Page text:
“I fought that tooth and nail,” Foley-Davis said, adding that, unfortunately, it was to no avail. Taft schools closed for good in 1989; local children are bussed to Muskogee and Haskell.
For years, Taft was also home to two facilities that served special needs children: one for those with mentally disabilities, the other for the “deaf, blind and orphaned.”
In the 1980s, when the state decided to convert those facilities into minimum-security prisons for men and women, Foley-Davis fought to stop it.
Again, however, it was to no avail.
“They moved the children out and moved the inmates in,” she said.
But nothing from Foley-Davis’ tenure makes her shake her head more bitterly than the town’s bizarre relationship with a flamboyant black entertainer.
“I was shaking when I got the call from him,” she said of first learning in 1974 that Redd Foxx, star of television’s “Sanford and Son,” wanted her to arrange a visit for him.
Taking his cue from black stars Sammy Davis Jr. and Flip Wilson, who donated money to other of Oklahoma’s struggling black towns, the comedian wanted to “adopt” Taft, he said.
Foley-Davis played along, thinking of it as good for the town. She even went so far as to appoint Foxx honorary police chief.
But it didn’t take the mayor long to realize the truth, she said: Foxx was more interested in milking Taft for publicity than doing it any real good.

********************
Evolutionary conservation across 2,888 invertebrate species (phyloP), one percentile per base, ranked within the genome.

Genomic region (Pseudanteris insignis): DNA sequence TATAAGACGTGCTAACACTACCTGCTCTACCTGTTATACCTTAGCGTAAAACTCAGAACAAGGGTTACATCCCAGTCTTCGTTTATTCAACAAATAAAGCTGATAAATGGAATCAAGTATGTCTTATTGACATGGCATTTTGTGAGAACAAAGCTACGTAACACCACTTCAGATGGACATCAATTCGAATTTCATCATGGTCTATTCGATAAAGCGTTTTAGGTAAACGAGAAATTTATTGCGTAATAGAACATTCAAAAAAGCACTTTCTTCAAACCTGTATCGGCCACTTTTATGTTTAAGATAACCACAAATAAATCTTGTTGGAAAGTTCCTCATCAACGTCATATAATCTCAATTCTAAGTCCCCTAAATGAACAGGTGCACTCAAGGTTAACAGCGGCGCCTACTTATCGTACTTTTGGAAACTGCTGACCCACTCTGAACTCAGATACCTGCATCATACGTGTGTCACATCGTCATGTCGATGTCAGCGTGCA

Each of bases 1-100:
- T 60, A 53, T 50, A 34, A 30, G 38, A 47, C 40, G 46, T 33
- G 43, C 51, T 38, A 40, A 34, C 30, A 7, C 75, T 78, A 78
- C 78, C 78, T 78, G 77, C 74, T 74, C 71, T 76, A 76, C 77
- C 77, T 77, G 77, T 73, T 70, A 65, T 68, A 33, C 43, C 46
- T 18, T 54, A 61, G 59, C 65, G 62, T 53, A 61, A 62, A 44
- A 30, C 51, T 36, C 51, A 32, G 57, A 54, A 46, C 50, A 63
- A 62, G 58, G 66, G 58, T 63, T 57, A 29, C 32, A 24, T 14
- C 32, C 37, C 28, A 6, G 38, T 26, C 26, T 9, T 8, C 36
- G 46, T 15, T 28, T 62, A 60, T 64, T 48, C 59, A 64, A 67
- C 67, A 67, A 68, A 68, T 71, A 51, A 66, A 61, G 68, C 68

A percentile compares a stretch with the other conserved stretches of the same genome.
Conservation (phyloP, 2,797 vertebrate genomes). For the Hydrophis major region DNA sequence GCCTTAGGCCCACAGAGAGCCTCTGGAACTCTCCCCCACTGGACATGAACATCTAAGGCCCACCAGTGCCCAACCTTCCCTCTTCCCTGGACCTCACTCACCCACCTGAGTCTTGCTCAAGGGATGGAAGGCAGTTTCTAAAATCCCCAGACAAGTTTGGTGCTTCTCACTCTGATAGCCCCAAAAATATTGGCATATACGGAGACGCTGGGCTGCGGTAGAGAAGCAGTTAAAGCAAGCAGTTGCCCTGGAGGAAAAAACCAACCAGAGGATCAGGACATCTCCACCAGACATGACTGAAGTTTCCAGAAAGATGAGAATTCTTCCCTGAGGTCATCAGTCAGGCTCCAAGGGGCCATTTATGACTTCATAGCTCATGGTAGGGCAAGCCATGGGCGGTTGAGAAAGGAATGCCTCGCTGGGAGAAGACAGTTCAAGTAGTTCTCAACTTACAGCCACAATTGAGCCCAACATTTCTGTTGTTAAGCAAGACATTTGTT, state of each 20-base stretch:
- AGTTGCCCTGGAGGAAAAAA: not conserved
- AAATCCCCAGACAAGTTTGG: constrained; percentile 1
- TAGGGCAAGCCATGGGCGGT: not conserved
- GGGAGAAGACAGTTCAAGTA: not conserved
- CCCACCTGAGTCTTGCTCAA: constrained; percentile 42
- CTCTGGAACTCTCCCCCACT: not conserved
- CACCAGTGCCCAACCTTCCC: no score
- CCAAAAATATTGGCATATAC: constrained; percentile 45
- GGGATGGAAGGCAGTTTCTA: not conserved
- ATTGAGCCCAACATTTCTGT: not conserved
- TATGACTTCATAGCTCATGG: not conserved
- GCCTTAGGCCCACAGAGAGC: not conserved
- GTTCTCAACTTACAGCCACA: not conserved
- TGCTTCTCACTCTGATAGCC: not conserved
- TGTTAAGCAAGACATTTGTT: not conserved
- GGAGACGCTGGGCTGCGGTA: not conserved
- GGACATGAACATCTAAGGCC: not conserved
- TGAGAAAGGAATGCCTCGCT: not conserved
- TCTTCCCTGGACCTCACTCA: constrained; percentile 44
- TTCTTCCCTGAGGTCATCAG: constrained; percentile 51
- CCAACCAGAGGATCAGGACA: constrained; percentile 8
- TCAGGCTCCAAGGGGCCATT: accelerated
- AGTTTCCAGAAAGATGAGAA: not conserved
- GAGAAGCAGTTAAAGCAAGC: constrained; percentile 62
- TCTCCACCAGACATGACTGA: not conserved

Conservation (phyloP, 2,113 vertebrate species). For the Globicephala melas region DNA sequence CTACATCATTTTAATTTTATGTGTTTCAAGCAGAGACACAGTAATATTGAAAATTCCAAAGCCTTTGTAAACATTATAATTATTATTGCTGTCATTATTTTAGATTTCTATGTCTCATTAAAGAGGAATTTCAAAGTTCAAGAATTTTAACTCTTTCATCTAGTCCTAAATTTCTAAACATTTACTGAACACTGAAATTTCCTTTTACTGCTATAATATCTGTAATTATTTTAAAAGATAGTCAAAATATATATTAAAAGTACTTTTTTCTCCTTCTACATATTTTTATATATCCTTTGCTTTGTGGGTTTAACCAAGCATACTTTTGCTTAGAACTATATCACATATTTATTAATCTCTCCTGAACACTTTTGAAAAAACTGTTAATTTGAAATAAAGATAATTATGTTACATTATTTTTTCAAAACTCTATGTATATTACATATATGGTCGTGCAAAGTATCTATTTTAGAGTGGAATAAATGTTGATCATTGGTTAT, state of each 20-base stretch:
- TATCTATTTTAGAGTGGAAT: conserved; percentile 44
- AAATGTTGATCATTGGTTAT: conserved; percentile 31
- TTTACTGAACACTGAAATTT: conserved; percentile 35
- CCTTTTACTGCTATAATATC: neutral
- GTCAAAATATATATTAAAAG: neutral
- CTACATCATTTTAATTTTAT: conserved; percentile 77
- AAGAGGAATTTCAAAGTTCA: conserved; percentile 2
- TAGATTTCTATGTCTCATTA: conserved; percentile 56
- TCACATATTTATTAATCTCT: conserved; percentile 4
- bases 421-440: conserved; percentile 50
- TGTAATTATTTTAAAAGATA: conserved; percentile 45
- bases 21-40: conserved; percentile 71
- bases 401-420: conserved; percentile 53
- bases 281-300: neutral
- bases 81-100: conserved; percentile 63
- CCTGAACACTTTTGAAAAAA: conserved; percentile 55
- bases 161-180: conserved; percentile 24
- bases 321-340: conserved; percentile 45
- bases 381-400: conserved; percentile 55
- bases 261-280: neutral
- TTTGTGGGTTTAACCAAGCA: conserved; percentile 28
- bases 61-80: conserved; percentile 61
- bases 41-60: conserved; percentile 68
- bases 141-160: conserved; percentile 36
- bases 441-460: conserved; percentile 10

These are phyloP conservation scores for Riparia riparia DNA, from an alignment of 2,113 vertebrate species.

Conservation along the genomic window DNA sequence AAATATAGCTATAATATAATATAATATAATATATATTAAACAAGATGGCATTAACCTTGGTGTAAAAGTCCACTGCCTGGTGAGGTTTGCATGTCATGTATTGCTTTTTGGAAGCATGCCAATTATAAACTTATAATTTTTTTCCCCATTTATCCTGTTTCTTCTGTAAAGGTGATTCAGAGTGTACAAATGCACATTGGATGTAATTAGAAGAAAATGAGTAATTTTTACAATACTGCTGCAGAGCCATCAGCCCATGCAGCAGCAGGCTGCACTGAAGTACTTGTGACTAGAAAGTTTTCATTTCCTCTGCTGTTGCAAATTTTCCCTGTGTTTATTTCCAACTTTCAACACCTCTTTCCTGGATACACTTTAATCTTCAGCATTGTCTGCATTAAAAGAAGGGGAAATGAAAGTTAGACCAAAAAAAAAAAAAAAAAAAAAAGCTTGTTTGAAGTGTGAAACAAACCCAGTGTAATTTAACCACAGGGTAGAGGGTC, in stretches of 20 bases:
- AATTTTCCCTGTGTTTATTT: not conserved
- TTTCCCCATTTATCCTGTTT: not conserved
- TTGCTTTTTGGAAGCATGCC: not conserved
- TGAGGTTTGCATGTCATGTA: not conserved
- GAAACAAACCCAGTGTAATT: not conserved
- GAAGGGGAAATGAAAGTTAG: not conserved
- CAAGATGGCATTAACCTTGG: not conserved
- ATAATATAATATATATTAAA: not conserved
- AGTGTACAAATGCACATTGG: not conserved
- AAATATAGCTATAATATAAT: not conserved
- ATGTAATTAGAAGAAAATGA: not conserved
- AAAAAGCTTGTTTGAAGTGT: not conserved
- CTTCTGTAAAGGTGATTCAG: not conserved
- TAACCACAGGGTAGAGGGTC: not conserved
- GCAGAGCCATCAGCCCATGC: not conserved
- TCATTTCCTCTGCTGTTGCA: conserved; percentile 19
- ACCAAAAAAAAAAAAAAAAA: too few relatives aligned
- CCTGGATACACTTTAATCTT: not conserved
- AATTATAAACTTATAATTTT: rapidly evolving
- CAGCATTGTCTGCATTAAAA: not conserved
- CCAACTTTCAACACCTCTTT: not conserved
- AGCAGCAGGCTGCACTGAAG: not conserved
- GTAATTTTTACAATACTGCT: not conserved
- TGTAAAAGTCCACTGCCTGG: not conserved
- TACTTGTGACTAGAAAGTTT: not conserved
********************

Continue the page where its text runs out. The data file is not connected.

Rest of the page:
“We never got a dime,” Foley-Davis said of the money Foxx claimed to be donating or raising from other sources. “It was all promises and lies.”
Then there were stunts like Foxx’s trying to get the town to rename itself “Reddfoxxville.”
And the two police cars he donated. Each emblazoned with his name and face, they were so broken down, the community couldn’t afford to keep them going.
Foley-Davis finally put her foot down, and the starstruck town cut ties with the entertainer.
“It was nothing but a bunch of heartache,” she said.
Much of Foley-Davis’ heartache these days comes from another source.
“Nothing hurts me more than to see those buses come through every morning and our kids have to line up and get on them,” she said, adding that it’s been 30 years since Taft schools closed, but she’s still sad about it.
“We’ve had a whole generation now that has had to go elsewhere for school.”
But if Foley-Davis can’t keep Taft’s children at home, she at least can make sure some of its former children are not forgotten.
One of her latest projects focuses on a patch of pasture. Near one of the former institutions for special needs children, it’s where many of the orphaned children who died there were buried, she said.
The graves are unmarked, and “a lot of people don’t know it exists,” Foley-Davis said of the burial site.
Her goal is to get a memorial erected there. Recently, as a sort of makeshift memorial, she arranged some children’s toys around the site.
“It’s important to remember because those are somebody’s babies out there,” she said.